An epic novel about the bonds of friendship from the author of Trainspotting.

The story of four boys growing up in the Edinburgh projects, Glue is about the loyalties, the experiences, and the secrets that hold friends together through three decades. The boys become men: Juice Terry, the work-shy fanny-merchant, with corkscrew curls and sticky fingers; Billy the boxer, driven, controlled, playing to his strengths; Carl, the Milky Bar Kid, drifting along to his own soundtrack; and the doomed Gally, exceedingly thin-skinned and vulnerable to catastrophe at every turn. We follow their lives from the seventies into the new century—from punk to techno, from speed to E. Their mutual loyalty is fused in street morality: Back up your mates, don't hit women, and, most important, never snitch—on anyone. Glue has the Irvine Welsh trademarks—crackling dialogue, scabrous set pieces, and black, black humor—but it is also a grown-up book about growing up—about the way we live our lives, and what happens to us when things become unstuck. "Stocked with his usual quirky, sympathetic characters, this rollicking new tale sparkles with the writer's trademark satiric wit. Its heft and narrative breadth should convince any remaining skeptics that Welsh—now effectively the grand old man of in-your-face Scottish fiction—is a writer to be taken seriously."—Publishers Weekly starred review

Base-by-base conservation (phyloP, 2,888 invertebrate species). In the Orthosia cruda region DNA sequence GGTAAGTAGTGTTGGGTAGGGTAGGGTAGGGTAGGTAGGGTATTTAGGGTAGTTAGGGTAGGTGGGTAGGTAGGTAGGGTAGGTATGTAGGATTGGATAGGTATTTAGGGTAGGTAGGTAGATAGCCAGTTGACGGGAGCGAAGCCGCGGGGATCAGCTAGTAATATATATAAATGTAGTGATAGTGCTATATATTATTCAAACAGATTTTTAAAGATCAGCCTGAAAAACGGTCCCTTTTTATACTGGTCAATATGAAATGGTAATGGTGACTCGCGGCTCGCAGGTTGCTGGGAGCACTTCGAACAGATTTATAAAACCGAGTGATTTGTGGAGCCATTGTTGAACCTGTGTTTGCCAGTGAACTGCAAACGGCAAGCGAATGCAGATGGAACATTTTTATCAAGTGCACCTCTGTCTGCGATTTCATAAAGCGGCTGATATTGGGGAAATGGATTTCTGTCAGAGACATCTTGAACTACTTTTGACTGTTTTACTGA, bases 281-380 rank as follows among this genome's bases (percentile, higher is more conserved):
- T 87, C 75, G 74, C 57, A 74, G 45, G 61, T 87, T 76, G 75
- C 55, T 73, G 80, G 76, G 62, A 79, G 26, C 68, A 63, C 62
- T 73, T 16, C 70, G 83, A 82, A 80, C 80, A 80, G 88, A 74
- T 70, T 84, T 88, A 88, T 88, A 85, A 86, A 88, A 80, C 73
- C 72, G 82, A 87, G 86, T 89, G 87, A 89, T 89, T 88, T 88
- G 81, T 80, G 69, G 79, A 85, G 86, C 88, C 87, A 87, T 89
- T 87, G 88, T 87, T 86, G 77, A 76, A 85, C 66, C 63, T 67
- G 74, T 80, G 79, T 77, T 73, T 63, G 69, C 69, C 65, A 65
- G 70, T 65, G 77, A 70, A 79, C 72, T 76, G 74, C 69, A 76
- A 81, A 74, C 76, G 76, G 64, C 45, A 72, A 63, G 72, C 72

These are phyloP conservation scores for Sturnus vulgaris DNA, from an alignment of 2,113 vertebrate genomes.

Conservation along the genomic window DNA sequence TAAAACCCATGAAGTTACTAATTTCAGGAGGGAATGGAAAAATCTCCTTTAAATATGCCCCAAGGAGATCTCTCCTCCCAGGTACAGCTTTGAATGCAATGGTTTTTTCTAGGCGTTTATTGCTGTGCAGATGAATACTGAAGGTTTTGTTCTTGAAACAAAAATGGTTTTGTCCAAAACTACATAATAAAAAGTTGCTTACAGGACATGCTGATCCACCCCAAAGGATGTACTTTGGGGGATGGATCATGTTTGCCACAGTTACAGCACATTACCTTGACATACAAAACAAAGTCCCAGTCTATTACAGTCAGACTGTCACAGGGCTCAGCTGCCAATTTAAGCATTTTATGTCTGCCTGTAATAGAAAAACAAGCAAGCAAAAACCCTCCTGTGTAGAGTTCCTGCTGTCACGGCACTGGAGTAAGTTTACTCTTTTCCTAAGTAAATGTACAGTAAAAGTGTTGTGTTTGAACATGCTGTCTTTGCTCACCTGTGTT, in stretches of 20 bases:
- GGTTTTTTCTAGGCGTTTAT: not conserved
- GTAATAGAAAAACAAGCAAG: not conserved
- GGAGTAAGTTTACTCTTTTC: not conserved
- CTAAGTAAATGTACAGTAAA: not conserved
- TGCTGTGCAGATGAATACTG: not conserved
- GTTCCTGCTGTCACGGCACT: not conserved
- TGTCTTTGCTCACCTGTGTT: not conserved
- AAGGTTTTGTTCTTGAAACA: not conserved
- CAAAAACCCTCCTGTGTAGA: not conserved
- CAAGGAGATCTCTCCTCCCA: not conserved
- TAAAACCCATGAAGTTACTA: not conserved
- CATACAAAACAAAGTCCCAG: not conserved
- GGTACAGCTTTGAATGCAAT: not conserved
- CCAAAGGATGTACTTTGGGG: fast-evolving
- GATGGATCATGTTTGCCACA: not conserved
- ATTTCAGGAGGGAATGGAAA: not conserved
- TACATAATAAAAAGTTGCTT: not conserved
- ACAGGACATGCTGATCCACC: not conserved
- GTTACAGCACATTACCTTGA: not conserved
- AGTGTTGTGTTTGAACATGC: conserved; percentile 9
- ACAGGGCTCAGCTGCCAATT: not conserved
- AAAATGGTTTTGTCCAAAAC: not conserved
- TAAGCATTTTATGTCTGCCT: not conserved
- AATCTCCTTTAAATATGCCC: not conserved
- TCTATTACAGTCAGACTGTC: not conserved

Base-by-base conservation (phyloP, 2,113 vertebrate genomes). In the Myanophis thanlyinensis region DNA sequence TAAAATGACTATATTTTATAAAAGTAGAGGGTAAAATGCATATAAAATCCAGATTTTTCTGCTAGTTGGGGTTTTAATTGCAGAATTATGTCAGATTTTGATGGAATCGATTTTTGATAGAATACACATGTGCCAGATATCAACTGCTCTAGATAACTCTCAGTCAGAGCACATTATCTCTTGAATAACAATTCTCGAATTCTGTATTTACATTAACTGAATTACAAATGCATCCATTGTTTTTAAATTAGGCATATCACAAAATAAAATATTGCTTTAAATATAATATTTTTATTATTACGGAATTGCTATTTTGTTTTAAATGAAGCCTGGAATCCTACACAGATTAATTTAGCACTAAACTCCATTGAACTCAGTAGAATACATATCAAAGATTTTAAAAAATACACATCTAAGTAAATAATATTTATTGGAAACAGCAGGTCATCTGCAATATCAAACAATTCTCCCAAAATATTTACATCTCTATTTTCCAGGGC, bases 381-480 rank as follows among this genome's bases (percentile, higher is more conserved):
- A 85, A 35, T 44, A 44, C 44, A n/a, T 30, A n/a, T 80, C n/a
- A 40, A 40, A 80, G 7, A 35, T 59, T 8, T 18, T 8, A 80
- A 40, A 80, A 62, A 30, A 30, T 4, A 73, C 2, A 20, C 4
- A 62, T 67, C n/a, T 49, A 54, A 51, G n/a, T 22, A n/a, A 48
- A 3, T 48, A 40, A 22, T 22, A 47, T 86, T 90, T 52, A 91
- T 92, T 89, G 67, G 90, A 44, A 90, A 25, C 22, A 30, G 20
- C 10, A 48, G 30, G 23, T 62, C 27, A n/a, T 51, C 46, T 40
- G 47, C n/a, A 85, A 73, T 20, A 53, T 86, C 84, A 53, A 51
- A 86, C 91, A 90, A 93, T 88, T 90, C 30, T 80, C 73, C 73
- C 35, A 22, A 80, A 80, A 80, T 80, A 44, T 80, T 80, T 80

May 17, 2001  |  480 pages
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Average Grade: B–    (switch to numeric scale)
L/E Ratio: 85% Entertainment, 15% Literature
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